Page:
Dieting Boils Down to One Thing: Calories

It seems that most people sweat the details when they try to lose weight. While there are a few things you need to consider (like exercise), when it comes to eating, researchers have found that dieting is much simpler than you may think. That is, no matter which diet you choose, it all comes down to one thing: calorie restriction.dieter

The study, published in the New England Journal of Medicine, looked at four low-calorie diets, and all of them yielded an average loss of 7% of body weight at six months and 6.4-7.9 pounds lost at two years.

“Weight loss is very simplistically just reducing the amount of calories that you take in, and any kind of healthy diet that allows you to do that is the best,” says Frank M. Sacks, M.D., of the Harvard School of Public Health.

The researchers enrolled 811 overweight adults and randomly assigned them to one of four diets with fat, protein, and carbohydrates accounting for differing percentages of energy as follows:

  • A low-fat, average-protein diet with 20% fat, 15% protein, and 65% carbohydrates
  • A low-fat, high-protein diet with 20% fat, 25% protein, and 55% carbohydrates
  • A high-fat, average-protein diet with 40% fat, 15% protein, and 45% carbohydrates
  • A high-fat, high-protein diet with 40% fat, 25% protein, and 35% carbohydrates

All the diets were individually measured to restrict calorie intake to a negative 750 kcal a day. After two years, the weight loss was similar whether the people’s diet aimed for high- or average-protein intake.

(via: Med Pages Today)

2 Responses to Dieting Boils Down to One Thing: Calories

Hi, Jason. I read the 15-page study carefully, and had a few comments:

Losing excess weight is hard!

If you want to lose excess weight, reducing caloric intake is important. The researchers judged a food diary to be an important tool, and I agree.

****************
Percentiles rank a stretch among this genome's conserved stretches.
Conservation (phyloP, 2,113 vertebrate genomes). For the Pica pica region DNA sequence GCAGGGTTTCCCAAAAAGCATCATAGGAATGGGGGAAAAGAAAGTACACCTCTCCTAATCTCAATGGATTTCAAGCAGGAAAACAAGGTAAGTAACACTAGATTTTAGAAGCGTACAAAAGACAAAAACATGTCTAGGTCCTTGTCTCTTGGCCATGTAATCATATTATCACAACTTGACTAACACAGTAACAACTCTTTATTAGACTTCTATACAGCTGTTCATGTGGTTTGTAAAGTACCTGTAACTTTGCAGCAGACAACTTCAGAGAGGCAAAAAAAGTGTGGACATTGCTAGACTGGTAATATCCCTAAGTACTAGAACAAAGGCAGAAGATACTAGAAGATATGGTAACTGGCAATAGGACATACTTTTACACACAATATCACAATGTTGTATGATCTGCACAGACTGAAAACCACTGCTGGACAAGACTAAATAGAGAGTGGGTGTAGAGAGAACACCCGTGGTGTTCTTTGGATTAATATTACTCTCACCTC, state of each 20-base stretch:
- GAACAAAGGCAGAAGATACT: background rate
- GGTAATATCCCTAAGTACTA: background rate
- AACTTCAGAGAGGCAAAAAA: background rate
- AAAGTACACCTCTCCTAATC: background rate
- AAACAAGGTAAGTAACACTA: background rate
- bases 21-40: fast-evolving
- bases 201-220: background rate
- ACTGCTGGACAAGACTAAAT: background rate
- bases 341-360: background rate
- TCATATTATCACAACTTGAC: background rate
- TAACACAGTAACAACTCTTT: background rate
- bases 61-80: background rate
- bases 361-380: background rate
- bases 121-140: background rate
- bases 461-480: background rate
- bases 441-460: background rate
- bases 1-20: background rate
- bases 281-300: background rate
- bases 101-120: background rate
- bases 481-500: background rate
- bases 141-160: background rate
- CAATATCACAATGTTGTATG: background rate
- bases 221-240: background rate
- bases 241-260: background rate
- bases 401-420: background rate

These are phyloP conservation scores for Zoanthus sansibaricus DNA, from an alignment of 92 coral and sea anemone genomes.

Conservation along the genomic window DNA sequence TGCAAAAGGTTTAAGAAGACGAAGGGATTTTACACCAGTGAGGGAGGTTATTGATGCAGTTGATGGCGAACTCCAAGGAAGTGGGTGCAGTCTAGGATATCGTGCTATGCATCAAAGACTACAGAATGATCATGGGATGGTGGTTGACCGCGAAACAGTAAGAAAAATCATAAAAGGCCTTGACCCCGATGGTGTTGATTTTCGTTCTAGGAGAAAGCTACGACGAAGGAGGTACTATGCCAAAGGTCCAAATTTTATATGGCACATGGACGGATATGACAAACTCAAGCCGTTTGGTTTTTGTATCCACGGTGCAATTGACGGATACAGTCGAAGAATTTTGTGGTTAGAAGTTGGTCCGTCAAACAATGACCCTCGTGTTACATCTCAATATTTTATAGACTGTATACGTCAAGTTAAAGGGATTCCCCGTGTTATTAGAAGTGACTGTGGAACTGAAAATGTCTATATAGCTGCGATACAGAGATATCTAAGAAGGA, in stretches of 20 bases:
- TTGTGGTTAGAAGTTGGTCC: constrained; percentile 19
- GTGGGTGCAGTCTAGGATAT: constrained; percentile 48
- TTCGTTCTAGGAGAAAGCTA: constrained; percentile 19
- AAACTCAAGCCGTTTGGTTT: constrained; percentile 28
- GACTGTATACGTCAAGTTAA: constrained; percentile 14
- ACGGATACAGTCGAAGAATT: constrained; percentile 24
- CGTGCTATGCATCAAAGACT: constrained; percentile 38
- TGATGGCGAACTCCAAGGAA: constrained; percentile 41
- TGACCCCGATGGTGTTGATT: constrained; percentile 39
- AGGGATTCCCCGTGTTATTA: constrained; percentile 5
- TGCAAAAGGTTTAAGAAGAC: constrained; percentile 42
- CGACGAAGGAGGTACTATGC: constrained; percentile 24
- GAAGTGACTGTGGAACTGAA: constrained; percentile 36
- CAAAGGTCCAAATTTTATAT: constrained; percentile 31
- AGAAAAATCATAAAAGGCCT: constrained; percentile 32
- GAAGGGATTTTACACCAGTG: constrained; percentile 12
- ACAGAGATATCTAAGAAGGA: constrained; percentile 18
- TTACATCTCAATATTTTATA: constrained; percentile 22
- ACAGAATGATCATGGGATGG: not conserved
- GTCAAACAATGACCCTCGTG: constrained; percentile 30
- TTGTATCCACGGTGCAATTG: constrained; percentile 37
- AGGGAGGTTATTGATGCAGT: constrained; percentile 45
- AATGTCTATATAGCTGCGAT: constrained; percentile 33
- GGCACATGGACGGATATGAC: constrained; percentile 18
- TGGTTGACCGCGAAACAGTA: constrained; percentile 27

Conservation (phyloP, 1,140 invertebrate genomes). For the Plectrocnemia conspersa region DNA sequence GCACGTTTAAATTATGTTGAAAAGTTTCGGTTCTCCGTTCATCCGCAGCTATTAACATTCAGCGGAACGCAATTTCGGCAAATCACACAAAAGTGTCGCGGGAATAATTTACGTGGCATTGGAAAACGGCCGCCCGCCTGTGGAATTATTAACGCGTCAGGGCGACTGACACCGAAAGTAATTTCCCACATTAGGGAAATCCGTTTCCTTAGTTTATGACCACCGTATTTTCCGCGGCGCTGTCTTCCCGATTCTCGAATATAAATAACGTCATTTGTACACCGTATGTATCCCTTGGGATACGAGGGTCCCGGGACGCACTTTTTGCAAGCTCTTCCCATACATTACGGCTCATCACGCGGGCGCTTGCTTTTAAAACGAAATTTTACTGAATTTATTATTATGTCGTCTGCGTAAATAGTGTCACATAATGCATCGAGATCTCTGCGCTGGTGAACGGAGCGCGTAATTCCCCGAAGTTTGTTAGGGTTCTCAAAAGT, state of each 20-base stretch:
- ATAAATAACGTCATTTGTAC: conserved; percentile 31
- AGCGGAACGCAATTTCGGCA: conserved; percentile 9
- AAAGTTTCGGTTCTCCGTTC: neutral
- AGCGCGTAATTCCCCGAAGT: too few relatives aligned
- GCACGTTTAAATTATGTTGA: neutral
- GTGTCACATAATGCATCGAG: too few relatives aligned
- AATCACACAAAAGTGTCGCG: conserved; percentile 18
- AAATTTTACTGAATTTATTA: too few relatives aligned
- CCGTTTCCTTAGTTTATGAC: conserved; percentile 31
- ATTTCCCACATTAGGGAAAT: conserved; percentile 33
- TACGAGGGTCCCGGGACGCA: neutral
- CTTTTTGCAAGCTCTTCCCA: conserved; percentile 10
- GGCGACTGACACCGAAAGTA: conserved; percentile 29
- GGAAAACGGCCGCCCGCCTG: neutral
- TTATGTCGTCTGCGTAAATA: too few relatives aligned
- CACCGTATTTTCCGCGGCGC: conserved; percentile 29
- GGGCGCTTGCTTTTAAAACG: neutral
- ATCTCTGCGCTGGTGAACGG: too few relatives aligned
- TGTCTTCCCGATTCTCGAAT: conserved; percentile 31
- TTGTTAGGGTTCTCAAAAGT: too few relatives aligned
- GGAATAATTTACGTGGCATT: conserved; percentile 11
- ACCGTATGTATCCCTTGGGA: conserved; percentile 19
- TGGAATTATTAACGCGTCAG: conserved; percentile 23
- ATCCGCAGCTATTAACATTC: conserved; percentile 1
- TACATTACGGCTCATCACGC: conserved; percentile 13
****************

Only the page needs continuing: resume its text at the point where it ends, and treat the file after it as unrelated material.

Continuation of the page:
Although average amounts of weight lost over two years is not much, some individuals do much better than average. 14-15% of subjects lost 10% or more of initial body weight, as measured at two years. That’s a fair amount. Some lost more.

In case you’re wondering, the Mediterranean diet is closest to dietary pattern #3 above. The Mediterranean diet is considered moderate or middle-of-the-road in terms of the three macronutients. Pattern #1 is a standard low-fat diet. Pattern #4 is reminiscent of the Atkins diet, which is low-carb.

Only one dietary pattern has been shown to prolong life and reduce rates of cancer (breast, colon, prostate, and uterus), cardiovascular disease (heart attacks and strokes), type 2 diabetes, dementia (both Alzheimers and vascular dementia, Parkinsons disease, chronic obstructive pulmonary disease, and melanoma. That’s the Mediterranean diet. Not low-fat. Not low-carb.

The authors surmise that unspecified “behavioral factors” rather than macronutrient metabolism are the main influences on weight loss. Allow me to name the major influential behavioral factors: commitment, discipline, and willpower. These seem to be verboten in some quarters of the obesity research community.

George Carlin had a famous comedy routine called “The Seven Dirty Words You Can’t Say on Television.” Well these are The Three Dirty Words You Can’t Say in Obesity Research Reports:

Commitment Discipline Willpower


mary says:

Reducing calories is just a part of it – we have to get moving. Daily excerise is the key to weight loss.

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